Concerned fans want to know: Is Theo a communist?
For a sports culture endowed with so many over-analyzing media outlets, issues of team ownership and the business of sports don’t receive their necessary attention. That changed for a couple of minutes during a recent interview with former Sox GM Theo Epstein, and the exchange should neither be ignored, nor oversimplified.
At around the 10-minute mark of his interview on WEEI Sports Radio’s “Dennis and Callahan Show” (that would be dyed-in-the-wool-conservative Gerry Callahan), current Chicago Cubs President of Baseball Operations and former Red Sox General Manager Theo Epstein addressed the dichotomy between winning, and making money that often exists in professional sports, even going so far as to “blame that on capitalism,” and to envision another method of operating baseball teams via municipalities, where the emphasis is on winning, and being a treasured aspect of a community, as opposed to making money.
You can listen to the full interview at this link, or on the video below. Highlights of the interview are transcribed below:
John Dennis: “Theo, I’m wondering what specific form those pressures manifested themselves in your realm, in your world? Was there a mandate, either clearly stated, or subtly veiled, that said, Hey, NESN ratings are down, interest is waning a bit, we need to make a splash [emphasis his] in the free agent market to gain the attention and the love and respect and admiration and faith of our fans?”
Theo Epstein: “I’m not going to scandalize it. I’m not going to get into specifics. There are no villains. There’s just people doing their jobs. The reality of a big business … There are lots of barometers for a baseball organization. Wins and losses. And it’s also a business. So yeah, ratings is an important barometer, revenues, tickets sold, sell outs, all that stuff. And there’s a big part of the business that has to measure itself. And you have to maintain where you’re at, and you have to continue to grow. Blame that – I blame that on capitalism, personally. It’s part of the nature of a baseball team being a business.”
Gerry Callahan (in the background): “Oh…”
Epstein continues: “Maybe one day we’ll all be owned by municipalities or something, and we won’t have to turn a profit, we won’t have to be a business. But that’s the reality of it. There were no villains, it’s just a natural dynamic that occurs in every sports organization.”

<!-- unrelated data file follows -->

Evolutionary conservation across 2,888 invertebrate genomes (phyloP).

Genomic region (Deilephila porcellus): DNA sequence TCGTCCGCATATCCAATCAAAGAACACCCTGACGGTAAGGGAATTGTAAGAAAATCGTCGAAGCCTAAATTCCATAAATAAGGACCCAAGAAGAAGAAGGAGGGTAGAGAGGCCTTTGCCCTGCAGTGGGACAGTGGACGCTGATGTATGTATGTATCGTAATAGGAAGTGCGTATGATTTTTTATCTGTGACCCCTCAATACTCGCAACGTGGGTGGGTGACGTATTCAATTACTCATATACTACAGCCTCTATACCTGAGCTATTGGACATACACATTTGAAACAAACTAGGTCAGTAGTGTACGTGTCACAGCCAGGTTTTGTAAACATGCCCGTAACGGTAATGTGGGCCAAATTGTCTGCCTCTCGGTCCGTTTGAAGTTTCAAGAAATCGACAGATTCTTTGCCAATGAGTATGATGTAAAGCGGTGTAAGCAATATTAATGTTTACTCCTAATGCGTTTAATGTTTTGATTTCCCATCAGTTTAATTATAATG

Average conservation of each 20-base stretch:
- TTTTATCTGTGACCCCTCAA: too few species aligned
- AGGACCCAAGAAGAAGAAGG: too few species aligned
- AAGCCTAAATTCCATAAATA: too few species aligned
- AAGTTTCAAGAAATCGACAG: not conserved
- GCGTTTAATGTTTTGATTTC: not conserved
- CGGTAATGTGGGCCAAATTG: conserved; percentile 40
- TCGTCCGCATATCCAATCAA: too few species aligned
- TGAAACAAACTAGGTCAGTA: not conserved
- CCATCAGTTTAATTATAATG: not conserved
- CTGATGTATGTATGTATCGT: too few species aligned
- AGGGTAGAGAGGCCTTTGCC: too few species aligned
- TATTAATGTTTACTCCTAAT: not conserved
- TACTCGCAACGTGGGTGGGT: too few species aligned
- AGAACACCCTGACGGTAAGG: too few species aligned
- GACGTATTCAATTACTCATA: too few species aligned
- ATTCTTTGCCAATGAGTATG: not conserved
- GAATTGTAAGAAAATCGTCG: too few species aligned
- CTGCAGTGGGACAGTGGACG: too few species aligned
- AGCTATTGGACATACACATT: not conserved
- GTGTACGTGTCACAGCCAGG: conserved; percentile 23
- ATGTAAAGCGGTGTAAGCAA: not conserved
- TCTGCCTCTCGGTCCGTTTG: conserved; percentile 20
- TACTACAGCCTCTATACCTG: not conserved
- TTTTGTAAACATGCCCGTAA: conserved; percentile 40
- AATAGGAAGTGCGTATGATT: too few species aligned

Watch this at WEEI.
It would be too easy to view this exchange in the political bumper sticker lexicon of communism vs. capitalism, especially when the insight offered by Epstein highlights an essential truth about the business of professional sports that fans would rather not consider: the financial success of owners, and the competitive success of teams, don’t always go together.
Consider, for example, the baseball operations documents for the Pittsburgh Pirates, Florida Marlins, and Tampa Bay Rays that were obtained and released by Deadspin.com two summers ago. All three are considered “small market” teams and work with a small payroll, which usually corresponds to bad baseball team on the field. (The Rays are one of the few small market teams capable of consistently playing competitive baseball. The Pirates seem to get worse by the year. And the Marlins have flashes of brilliance interspersed with consistent mediocrity, and recently received a brand-new tax-funded multi-million-dollar stadium.)
“If there is a thread running through all of these financial statements,” the Deadspin post reads, “it is the incredible ability of baseball teams — whether they're winners or losers, big market or small, "rich" or "poor" — to make their owners a fat pile of money.
(For an in-depth examination of these documents, check out Maury Brown’s excellent post from the Business Network.)
The fact that big-time professional sports teams are big-time businesses is not news. But if owners are capable of turning a profit regardless of how successful their team is, then what does the future hold for an institution built on the timeless tenets of competition that is run according to the finances of the next quarter’s get-rich(er)-quick(er) scheme?
Maybe Theo is right. Maybe municipalities and other forms of ownership deserve honest consideration.
Our sports culture certainly has the media capacity to consider such questions.